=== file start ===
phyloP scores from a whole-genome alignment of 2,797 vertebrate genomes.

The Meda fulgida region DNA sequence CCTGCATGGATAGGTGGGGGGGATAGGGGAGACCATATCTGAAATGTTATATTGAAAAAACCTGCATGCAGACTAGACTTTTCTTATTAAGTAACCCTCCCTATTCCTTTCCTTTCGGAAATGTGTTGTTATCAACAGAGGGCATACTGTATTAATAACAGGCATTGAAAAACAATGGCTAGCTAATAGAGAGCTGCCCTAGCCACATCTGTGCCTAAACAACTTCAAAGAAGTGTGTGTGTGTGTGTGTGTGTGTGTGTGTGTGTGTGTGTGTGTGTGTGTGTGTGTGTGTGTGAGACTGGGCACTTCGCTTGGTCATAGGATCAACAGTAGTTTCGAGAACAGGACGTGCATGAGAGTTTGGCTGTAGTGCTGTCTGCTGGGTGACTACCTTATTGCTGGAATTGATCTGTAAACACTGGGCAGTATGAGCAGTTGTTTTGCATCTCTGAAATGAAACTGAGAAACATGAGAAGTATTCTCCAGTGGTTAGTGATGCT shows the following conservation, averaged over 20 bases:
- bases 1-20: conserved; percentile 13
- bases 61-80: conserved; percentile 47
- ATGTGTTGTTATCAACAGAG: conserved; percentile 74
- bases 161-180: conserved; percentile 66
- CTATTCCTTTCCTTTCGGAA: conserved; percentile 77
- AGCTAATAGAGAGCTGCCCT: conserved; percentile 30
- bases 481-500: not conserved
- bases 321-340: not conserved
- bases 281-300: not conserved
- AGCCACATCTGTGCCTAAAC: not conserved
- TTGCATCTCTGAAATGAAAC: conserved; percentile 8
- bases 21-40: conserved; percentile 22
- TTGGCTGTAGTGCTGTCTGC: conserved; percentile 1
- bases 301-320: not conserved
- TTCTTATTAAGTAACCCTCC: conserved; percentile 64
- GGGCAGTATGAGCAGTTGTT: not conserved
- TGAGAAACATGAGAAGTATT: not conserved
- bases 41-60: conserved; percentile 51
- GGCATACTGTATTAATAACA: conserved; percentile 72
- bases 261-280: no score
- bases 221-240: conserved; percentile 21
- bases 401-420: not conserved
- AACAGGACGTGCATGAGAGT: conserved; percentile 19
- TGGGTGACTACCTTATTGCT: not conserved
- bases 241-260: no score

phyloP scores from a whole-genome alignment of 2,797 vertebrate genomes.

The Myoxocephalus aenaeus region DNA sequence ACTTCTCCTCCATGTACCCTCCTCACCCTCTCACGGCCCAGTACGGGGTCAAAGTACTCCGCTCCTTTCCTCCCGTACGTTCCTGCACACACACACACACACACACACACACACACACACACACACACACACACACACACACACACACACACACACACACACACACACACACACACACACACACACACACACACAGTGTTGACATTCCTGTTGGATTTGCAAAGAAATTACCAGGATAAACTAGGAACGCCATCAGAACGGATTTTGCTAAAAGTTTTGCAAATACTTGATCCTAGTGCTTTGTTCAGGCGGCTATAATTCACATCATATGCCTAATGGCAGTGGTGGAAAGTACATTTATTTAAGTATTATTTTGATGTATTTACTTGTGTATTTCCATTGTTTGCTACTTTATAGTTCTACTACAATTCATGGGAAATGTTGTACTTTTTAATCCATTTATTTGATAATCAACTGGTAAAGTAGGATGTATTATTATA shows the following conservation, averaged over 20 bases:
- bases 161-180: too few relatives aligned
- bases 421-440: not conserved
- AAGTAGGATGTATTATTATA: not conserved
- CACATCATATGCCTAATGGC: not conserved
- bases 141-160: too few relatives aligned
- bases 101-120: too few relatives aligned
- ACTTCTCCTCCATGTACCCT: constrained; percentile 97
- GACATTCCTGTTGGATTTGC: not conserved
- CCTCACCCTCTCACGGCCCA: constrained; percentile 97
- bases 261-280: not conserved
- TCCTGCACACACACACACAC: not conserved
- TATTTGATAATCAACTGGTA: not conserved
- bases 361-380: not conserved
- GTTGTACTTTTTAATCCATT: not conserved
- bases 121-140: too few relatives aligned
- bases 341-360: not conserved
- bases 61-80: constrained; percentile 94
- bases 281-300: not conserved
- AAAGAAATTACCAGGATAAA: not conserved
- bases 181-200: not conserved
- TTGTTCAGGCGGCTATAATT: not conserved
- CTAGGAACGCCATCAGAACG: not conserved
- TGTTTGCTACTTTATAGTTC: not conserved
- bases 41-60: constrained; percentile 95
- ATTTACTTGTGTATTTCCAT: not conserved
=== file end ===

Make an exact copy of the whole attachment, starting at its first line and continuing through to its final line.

phyloP scores from a whole-genome alignment of 2,797 vertebrate genomes.

The Meda fulgida region DNA sequence CCTGCATGGATAGGTGGGGGGGATAGGGGAGACCATATCTGAAATGTTATATTGAAAAAACCTGCATGCAGACTAGACTTTTCTTATTAAGTAACCCTCCCTATTCCTTTCCTTTCGGAAATGTGTTGTTATCAACAGAGGGCATACTGTATTAATAACAGGCATTGAAAAACAATGGCTAGCTAATAGAGAGCTGCCCTAGCCACATCTGTGCCTAAACAACTTCAAAGAAGTGTGTGTGTGTGTGTGTGTGTGTGTGTGTGTGTGTGTGTGTGTGTGTGTGTGTGTGTGTGTGAGACTGGGCACTTCGCTTGGTCATAGGATCAACAGTAGTTTCGAGAACAGGACGTGCATGAGAGTTTGGCTGTAGTGCTGTCTGCTGGGTGACTACCTTATTGCTGGAATTGATCTGTAAACACTGGGCAGTATGAGCAGTTGTTTTGCATCTCTGAAATGAAACTGAGAAACATGAGAAGTATTCTCCAGTGGTTAGTGATGCT shows the following conservation, averaged over 20 bases:
- bases 1-20: conserved; percentile 13
- bases 61-80: conserved; percentile 47
- ATGTGTTGTTATCAACAGAG: conserved; percentile 74
- bases 161-180: conserved; percentile 66
- CTATTCCTTTCCTTTCGGAA: conserved; percentile 77
- AGCTAATAGAGAGCTGCCCT: conserved; percentile 30
- bases 481-500: not conserved
- bases 321-340: not conserved
- bases 281-300: not conserved
- AGCCACATCTGTGCCTAAAC: not conserved
- TTGCATCTCTGAAATGAAAC: conserved; percentile 8
- bases 21-40: conserved; percentile 22
- TTGGCTGTAGTGCTGTCTGC: conserved; percentile 1
- bases 301-320: not conserved
- TTCTTATTAAGTAACCCTCC: conserved; percentile 64
- GGGCAGTATGAGCAGTTGTT: not conserved
- TGAGAAACATGAGAAGTATT: not conserved
- bases 41-60: conserved; percentile 51
- GGCATACTGTATTAATAACA: conserved; percentile 72
- bases 261-280: no score
- bases 221-240: conserved; percentile 21
- bases 401-420: not conserved
- AACAGGACGTGCATGAGAGT: conserved; percentile 19
- TGGGTGACTACCTTATTGCT: not conserved
- bases 241-260: no score

phyloP scores from a whole-genome alignment of 2,797 vertebrate genomes.

The Myoxocephalus aenaeus region DNA sequence ACTTCTCCTCCATGTACCCTCCTCACCCTCTCACGGCCCAGTACGGGGTCAAAGTACTCCGCTCCTTTCCTCCCGTACGTTCCTGCACACACACACACACACACACACACACACACACACACACACACACACACACACACACACACACACACACACACACACACACACACACACACACACACACACACACACACAGTGTTGACATTCCTGTTGGATTTGCAAAGAAATTACCAGGATAAACTAGGAACGCCATCAGAACGGATTTTGCTAAAAGTTTTGCAAATACTTGATCCTAGTGCTTTGTTCAGGCGGCTATAATTCACATCATATGCCTAATGGCAGTGGTGGAAAGTACATTTATTTAAGTATTATTTTGATGTATTTACTTGTGTATTTCCATTGTTTGCTACTTTATAGTTCTACTACAATTCATGGGAAATGTTGTACTTTTTAATCCATTTATTTGATAATCAACTGGTAAAGTAGGATGTATTATTATA shows the following conservation, averaged over 20 bases:
- bases 161-180: too few relatives aligned
- bases 421-440: not conserved
- AAGTAGGATGTATTATTATA: not conserved
- CACATCATATGCCTAATGGC: not conserved
- bases 141-160: too few relatives aligned
- bases 101-120: too few relatives aligned
- ACTTCTCCTCCATGTACCCT: constrained; percentile 97
- GACATTCCTGTTGGATTTGC: not conserved
- CCTCACCCTCTCACGGCCCA: constrained; percentile 97
- bases 261-280: not conserved
- TCCTGCACACACACACACAC: not conserved
- TATTTGATAATCAACTGGTA: not conserved
- bases 361-380: not conserved
- GTTGTACTTTTTAATCCATT: not conserved
- bases 121-140: too few relatives aligned
- bases 341-360: not conserved
- bases 61-80: constrained; percentile 94
- bases 281-300: not conserved
- AAAGAAATTACCAGGATAAA: not conserved
- bases 181-200: not conserved
- TTGTTCAGGCGGCTATAATT: not conserved
- CTAGGAACGCCATCAGAACG: not conserved
- TGTTTGCTACTTTATAGTTC: not conserved
- bases 41-60: constrained; percentile 95
- ATTTACTTGTGTATTTCCAT: not conserved